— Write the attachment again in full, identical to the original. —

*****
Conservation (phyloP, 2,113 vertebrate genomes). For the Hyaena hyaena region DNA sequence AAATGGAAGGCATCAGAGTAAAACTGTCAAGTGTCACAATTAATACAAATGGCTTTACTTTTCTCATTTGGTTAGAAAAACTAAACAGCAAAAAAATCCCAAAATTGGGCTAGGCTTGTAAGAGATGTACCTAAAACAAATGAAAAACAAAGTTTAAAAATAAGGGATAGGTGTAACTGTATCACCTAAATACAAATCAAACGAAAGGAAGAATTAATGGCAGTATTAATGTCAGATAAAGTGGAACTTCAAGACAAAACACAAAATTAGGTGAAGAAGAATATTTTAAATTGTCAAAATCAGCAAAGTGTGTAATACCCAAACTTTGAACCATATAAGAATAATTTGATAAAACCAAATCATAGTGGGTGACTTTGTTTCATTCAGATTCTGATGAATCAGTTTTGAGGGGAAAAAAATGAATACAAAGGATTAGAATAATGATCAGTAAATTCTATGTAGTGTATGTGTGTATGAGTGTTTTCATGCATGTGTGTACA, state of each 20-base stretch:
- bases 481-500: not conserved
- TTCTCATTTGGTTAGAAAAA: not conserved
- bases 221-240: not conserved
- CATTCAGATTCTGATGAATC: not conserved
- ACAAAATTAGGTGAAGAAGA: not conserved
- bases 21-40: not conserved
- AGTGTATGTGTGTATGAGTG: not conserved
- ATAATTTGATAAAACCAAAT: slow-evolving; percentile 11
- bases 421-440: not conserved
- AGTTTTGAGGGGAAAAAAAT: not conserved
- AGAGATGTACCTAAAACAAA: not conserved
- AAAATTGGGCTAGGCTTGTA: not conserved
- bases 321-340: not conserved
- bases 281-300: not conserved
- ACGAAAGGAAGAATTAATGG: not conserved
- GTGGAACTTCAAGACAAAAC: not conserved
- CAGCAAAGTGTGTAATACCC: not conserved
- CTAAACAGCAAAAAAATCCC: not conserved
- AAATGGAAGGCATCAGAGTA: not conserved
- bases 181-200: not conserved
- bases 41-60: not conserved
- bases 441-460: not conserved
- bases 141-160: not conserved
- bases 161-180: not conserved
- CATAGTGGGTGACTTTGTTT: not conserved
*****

Conservation (phyloP, 2,113 vertebrate genomes). For the Hyaena hyaena region DNA sequence AAATGGAAGGCATCAGAGTAAAACTGTCAAGTGTCACAATTAATACAAATGGCTTTACTTTTCTCATTTGGTTAGAAAAACTAAACAGCAAAAAAATCCCAAAATTGGGCTAGGCTTGTAAGAGATGTACCTAAAACAAATGAAAAACAAAGTTTAAAAATAAGGGATAGGTGTAACTGTATCACCTAAATACAAATCAAACGAAAGGAAGAATTAATGGCAGTATTAATGTCAGATAAAGTGGAACTTCAAGACAAAACACAAAATTAGGTGAAGAAGAATATTTTAAATTGTCAAAATCAGCAAAGTGTGTAATACCCAAACTTTGAACCATATAAGAATAATTTGATAAAACCAAATCATAGTGGGTGACTTTGTTTCATTCAGATTCTGATGAATCAGTTTTGAGGGGAAAAAAATGAATACAAAGGATTAGAATAATGATCAGTAAATTCTATGTAGTGTATGTGTGTATGAGTGTTTTCATGCATGTGTGTACA, state of each 20-base stretch:
- bases 481-500: not conserved
- TTCTCATTTGGTTAGAAAAA: not conserved
- bases 221-240: not conserved
- CATTCAGATTCTGATGAATC: not conserved
- ACAAAATTAGGTGAAGAAGA: not conserved
- bases 21-40: not conserved
- AGTGTATGTGTGTATGAGTG: not conserved
- ATAATTTGATAAAACCAAAT: slow-evolving; percentile 11
- bases 421-440: not conserved
- AGTTTTGAGGGGAAAAAAAT: not conserved
- AGAGATGTACCTAAAACAAA: not conserved
- AAAATTGGGCTAGGCTTGTA: not conserved
- bases 321-340: not conserved
- bases 281-300: not conserved
- ACGAAAGGAAGAATTAATGG: not conserved
- GTGGAACTTCAAGACAAAAC: not conserved
- CAGCAAAGTGTGTAATACCC: not conserved
- CTAAACAGCAAAAAAATCCC: not conserved
- AAATGGAAGGCATCAGAGTA: not conserved
- bases 181-200: not conserved
- bases 41-60: not conserved
- bases 441-460: not conserved
- bases 141-160: not conserved
- bases 161-180: not conserved
- CATAGTGGGTGACTTTGTTT: not conserved